Monsoon rainfall in Rajasthan during July 11-24 was 20% lower than long period average (LPA), whereas in the pulses-producing western region of the state, the rainfall was 4% below normal. Monsoon revived on July 11 after a gap of three weeks and covered the entire country on July 13.

“We have short duration moong varieties of 52-60 days maturity which are normally sown after July 15. The sowing deficit in Rajasthan, Madhya Pradesh and other states will be covered in the next few weeks,” said N P Singh, director of Kanpur-based Indian Institute of Pulses Research (IIPR). The dry spell in Madhya Pradesh has not affected pulses crops sown earlier when rains were a plenty until third week of June, Singh said.

Pulses crops in Maharashtra may be affected as these are grown mainly in Marathwada and Vidarbha regions where the monsoon rainfall so far was 59% and 11% above LPA, respectively. The north parts of Karnataka, where pulses are grown, have received 71% above normal rains this season until July 24. Waterlogged field for a long time might cut yield, as pulses don’t need continuous rains, experts said.

For Kharif 2021, the Centre is implementing a Rs 82-crore plan to distribute 20,27,318 seed mini kits, nearly 10 times more than last year, free of cost to farmers to boost the production and productivity of tur, moong and urad. The mini-kits to be used for intercropping will have to be covered in 4.05 lakh hectare additional area.

Besides, intercropping with oilseeds, sugarcane, maize and cotton crops and additional area coverage, the government is also aiming to raise productivity of pulses. Seed treatment with Rhizobium, fertiliser application based on Soil Health Card recommendation and amelioration with lime in acidic soils are some of the steps envisaged to increase yield, officials said.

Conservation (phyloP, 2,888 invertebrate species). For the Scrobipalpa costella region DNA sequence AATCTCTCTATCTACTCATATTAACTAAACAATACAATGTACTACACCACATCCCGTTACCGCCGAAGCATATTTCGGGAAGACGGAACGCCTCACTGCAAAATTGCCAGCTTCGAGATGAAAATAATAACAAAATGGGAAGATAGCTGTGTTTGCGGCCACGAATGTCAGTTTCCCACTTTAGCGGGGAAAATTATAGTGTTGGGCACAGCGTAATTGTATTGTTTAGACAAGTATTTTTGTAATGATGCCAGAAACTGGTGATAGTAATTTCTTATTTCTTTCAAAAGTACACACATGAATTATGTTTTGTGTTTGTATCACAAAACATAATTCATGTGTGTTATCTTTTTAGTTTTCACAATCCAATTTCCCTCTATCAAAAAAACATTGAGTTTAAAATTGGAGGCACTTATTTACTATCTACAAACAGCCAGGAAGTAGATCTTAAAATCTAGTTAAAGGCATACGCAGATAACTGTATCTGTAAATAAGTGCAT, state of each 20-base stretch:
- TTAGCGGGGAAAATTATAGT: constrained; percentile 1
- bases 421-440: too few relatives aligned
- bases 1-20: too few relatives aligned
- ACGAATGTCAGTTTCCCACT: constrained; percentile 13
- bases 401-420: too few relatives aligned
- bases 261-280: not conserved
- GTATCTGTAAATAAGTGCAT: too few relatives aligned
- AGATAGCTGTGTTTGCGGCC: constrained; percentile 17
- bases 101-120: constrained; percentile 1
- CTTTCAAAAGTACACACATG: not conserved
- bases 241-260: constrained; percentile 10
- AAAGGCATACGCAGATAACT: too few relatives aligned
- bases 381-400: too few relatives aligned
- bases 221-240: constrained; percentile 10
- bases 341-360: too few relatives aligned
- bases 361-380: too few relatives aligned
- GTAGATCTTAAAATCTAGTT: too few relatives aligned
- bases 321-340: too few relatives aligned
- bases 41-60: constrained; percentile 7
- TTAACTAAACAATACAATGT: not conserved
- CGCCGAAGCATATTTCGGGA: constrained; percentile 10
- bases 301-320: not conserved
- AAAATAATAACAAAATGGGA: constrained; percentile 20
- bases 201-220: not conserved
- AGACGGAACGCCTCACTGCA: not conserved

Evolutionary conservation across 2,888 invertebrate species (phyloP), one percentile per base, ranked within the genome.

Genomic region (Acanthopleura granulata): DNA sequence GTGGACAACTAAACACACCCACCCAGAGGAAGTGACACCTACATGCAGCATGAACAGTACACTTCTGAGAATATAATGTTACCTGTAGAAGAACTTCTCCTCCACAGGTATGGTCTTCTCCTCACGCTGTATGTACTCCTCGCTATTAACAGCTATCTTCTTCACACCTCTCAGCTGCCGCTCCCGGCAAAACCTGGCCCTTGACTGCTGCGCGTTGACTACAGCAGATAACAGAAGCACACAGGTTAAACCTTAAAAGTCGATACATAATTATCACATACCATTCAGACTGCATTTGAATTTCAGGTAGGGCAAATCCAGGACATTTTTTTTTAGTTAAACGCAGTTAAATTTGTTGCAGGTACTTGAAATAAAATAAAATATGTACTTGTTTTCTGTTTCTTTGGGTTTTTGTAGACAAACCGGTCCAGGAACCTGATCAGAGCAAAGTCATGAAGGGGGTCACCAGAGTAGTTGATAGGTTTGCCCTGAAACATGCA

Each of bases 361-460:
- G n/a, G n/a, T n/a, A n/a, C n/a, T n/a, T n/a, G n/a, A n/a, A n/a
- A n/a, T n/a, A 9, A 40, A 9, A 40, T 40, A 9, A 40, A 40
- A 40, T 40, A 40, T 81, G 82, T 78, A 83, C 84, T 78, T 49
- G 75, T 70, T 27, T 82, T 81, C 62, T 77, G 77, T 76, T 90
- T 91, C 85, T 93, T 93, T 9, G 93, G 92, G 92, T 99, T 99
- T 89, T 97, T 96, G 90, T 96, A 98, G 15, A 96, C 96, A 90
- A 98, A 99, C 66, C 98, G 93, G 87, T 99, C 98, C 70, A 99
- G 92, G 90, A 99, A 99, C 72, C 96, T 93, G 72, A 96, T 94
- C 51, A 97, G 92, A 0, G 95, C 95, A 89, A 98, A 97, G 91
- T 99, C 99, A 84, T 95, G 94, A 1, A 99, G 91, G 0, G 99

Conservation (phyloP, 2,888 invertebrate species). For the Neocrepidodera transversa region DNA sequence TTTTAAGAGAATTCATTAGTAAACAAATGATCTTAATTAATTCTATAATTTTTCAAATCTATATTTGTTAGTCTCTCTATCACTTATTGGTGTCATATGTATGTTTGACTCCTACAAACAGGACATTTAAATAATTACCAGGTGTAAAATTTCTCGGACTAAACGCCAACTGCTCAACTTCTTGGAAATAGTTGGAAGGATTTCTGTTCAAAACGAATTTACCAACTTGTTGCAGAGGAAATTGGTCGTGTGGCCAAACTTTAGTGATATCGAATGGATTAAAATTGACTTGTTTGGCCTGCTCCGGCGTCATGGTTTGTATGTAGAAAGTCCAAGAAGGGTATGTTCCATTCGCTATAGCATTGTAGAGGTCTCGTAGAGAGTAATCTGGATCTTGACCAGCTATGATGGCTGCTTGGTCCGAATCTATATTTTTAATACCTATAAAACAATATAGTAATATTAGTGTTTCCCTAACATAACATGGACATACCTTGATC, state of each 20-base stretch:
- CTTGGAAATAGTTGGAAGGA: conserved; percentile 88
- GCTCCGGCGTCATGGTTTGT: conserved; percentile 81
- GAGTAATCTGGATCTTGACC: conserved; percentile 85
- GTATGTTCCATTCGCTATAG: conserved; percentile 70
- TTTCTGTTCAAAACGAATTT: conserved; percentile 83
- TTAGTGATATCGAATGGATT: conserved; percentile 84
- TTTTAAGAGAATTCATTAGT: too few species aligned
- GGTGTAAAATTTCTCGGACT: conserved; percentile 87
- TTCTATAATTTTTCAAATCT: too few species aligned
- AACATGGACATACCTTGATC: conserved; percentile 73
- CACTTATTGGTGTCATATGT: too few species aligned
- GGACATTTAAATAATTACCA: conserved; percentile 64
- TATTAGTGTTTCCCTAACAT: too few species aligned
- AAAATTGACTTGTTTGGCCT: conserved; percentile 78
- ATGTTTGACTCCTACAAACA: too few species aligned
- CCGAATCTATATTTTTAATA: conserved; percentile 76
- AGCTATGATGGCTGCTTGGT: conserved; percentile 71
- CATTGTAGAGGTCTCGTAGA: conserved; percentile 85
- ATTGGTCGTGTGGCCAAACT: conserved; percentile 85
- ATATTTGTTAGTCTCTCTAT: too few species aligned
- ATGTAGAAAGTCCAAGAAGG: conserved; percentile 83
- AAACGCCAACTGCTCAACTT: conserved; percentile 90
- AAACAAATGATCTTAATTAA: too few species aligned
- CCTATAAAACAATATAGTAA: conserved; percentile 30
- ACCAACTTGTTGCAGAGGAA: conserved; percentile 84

Imposition of stock limit on July 2 and valid till October 31 was one of the few measures the Centre took since May to rein in the prices of pulses, particularly in retail markets after a spurt in rates from March-April.

Wholesale prices of all the pulses (except masur) have fallen by 3-4% in the last two months and retail prices dropped by 2-4%, the government said July 19. The all-India average retail price of chana, tur and masur dal was Rs 76, Rs 104 and Rs 85 a kg, respectively on July 24, consumer affairs ministry data show.

Retail prices of urad and moong are Rs 105 and Rs 101/ kg respectively, at present. Imports of certain pulses are free until November 30.

Drop in arhar production in two successive years 2014-15 and 2015-16 led to its retail prices skyrocketing to over Rs 200/kg against a normal Rs 80-90/kg. Some major interventions like increase in the MSP by 9% and sowing area increase particularly in Madhya Pradesh resulted in production of arhar jumping by over 90% to record 4.87 MT during 2016-17. However, its production in subsequent years could not reach that level.

Not only arhar, overall production of pulses increased 42% during 2016-17, year-on-year. But the absolute growth in production was only 11% between 2020-21 and 2016-17, said S K Singh, a former agriculture scientist with Indian Council of Agricultural Research (ICAR). The key motivators for farmers to expand the areas are good price of the crop and assured purchase mechanism, Singh said.